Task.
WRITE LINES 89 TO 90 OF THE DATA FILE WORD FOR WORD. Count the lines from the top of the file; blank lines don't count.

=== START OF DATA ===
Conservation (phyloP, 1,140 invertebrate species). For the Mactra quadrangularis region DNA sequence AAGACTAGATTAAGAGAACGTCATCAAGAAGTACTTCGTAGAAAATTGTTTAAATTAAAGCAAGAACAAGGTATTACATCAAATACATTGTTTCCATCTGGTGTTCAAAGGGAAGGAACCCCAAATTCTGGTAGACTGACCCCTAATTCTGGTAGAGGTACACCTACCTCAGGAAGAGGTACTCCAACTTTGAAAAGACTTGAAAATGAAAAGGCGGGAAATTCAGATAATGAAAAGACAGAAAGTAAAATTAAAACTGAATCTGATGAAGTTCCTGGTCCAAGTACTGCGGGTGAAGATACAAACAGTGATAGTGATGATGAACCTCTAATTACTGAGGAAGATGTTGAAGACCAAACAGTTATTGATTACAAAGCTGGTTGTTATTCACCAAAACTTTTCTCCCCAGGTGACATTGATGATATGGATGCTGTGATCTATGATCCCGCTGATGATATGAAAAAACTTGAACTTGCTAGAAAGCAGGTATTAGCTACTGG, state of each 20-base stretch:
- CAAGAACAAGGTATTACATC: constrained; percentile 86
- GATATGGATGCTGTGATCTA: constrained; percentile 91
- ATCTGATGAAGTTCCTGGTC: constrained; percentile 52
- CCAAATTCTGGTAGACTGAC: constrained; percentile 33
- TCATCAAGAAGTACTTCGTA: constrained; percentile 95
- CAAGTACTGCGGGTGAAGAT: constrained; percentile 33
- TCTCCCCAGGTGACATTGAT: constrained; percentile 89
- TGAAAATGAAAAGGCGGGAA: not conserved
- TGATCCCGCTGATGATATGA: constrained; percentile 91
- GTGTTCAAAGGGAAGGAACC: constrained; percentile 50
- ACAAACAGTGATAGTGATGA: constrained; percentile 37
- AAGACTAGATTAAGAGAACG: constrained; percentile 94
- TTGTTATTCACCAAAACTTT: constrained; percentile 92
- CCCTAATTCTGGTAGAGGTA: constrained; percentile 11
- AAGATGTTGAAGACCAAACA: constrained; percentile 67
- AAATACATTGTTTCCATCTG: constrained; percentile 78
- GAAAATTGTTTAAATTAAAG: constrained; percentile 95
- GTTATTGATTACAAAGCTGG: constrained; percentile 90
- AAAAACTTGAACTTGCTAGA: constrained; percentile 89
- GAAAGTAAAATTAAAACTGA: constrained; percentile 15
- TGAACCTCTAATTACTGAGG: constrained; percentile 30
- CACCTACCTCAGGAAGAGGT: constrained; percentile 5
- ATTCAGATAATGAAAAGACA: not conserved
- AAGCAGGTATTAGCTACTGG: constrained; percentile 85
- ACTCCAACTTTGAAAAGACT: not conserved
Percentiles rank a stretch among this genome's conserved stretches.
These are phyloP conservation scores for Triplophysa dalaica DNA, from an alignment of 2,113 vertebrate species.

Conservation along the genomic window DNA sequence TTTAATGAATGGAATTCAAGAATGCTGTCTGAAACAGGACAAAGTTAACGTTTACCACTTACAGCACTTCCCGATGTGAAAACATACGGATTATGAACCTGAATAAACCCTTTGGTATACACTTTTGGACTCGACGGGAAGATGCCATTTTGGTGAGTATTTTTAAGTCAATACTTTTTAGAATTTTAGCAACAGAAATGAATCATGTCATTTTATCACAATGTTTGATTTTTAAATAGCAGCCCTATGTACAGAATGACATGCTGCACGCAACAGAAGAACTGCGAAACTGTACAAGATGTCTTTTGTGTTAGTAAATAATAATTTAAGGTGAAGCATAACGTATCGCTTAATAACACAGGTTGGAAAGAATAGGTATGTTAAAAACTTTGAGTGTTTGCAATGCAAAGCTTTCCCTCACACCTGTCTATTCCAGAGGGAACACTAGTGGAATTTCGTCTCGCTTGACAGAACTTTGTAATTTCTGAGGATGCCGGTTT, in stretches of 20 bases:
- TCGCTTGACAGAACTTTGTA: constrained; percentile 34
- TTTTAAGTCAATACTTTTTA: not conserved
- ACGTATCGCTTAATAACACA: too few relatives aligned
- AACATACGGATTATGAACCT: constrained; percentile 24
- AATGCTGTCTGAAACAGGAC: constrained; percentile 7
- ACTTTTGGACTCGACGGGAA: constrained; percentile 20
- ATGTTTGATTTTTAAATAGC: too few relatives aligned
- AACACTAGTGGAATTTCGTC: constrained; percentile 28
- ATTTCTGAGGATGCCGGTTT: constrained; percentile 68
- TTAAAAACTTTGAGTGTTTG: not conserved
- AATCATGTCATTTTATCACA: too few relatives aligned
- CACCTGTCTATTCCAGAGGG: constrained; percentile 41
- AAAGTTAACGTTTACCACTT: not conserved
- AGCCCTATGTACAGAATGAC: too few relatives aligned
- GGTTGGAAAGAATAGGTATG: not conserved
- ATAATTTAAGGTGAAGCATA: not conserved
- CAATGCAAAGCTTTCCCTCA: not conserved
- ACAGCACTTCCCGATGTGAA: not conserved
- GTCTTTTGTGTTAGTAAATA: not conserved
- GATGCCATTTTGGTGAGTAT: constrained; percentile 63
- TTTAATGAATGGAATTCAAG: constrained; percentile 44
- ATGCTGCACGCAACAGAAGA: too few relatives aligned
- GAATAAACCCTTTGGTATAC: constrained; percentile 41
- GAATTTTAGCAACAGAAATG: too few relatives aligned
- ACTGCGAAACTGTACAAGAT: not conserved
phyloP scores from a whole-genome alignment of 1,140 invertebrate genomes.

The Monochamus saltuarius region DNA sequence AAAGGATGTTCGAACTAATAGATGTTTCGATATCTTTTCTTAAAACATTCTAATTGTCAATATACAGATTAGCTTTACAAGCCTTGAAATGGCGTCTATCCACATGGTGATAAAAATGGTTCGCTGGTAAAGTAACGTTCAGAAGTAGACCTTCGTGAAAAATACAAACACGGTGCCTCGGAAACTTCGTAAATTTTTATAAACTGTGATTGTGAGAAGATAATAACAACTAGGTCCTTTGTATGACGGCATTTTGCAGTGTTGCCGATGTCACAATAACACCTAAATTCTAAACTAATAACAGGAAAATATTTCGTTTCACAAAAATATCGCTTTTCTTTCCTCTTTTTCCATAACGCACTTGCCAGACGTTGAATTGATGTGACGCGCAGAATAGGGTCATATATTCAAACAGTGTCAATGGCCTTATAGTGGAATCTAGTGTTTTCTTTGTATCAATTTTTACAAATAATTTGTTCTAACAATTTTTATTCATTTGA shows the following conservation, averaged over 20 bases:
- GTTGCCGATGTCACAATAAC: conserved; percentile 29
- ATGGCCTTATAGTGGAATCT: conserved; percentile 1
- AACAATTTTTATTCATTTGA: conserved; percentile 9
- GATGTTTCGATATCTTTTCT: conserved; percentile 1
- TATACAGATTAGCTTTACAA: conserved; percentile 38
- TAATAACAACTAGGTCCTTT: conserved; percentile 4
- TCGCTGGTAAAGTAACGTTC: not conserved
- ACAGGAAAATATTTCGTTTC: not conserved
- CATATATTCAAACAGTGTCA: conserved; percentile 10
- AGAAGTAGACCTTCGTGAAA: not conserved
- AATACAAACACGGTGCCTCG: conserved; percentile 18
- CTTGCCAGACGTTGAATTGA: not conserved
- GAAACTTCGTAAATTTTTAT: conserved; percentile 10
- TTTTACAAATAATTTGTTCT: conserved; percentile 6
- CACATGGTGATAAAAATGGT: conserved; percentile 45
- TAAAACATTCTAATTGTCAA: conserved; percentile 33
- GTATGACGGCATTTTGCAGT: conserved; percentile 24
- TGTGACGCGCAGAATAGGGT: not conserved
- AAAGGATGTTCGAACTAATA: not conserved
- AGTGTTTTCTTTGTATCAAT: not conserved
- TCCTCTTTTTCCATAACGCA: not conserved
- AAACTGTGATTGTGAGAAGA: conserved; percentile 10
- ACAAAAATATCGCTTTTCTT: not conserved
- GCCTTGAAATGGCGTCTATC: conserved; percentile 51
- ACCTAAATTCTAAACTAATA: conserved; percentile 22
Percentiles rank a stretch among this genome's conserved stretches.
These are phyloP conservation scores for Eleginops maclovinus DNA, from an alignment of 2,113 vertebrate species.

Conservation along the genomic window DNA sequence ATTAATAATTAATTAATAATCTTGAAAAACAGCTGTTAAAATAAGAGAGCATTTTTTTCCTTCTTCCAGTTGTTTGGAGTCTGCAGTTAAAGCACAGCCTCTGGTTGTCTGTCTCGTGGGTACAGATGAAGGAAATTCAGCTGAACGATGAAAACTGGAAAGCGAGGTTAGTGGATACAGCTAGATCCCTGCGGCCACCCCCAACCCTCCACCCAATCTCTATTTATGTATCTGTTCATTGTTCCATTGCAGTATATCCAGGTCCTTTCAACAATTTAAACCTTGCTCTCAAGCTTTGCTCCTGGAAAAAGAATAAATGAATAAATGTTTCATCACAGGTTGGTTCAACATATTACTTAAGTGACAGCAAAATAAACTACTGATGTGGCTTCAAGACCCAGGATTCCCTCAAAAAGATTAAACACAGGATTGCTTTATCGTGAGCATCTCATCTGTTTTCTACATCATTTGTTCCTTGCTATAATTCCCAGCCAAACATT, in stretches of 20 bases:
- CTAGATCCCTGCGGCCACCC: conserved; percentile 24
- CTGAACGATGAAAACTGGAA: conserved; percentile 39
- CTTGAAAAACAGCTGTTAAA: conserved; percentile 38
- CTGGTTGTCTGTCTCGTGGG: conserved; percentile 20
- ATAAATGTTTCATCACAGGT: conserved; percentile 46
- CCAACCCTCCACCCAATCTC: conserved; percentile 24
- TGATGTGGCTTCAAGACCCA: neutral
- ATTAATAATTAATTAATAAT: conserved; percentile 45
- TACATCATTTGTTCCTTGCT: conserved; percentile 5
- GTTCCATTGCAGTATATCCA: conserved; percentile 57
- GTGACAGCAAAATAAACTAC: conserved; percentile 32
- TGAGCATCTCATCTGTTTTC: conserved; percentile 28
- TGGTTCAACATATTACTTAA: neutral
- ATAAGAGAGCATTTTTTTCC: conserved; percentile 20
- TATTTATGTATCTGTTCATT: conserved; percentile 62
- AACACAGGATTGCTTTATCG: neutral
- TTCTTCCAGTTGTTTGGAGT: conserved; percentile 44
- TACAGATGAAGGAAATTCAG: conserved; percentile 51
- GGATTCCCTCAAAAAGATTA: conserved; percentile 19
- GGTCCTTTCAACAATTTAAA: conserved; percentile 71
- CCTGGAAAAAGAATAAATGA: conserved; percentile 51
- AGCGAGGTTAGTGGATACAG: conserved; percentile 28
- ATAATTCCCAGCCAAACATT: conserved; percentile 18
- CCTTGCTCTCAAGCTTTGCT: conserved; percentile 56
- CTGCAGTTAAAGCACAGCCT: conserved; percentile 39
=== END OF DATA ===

- ATAAATGTTTCATCACAGGT: conserved; percentile 46
- CCAACCCTCCACCCAATCTC: conserved; percentile 24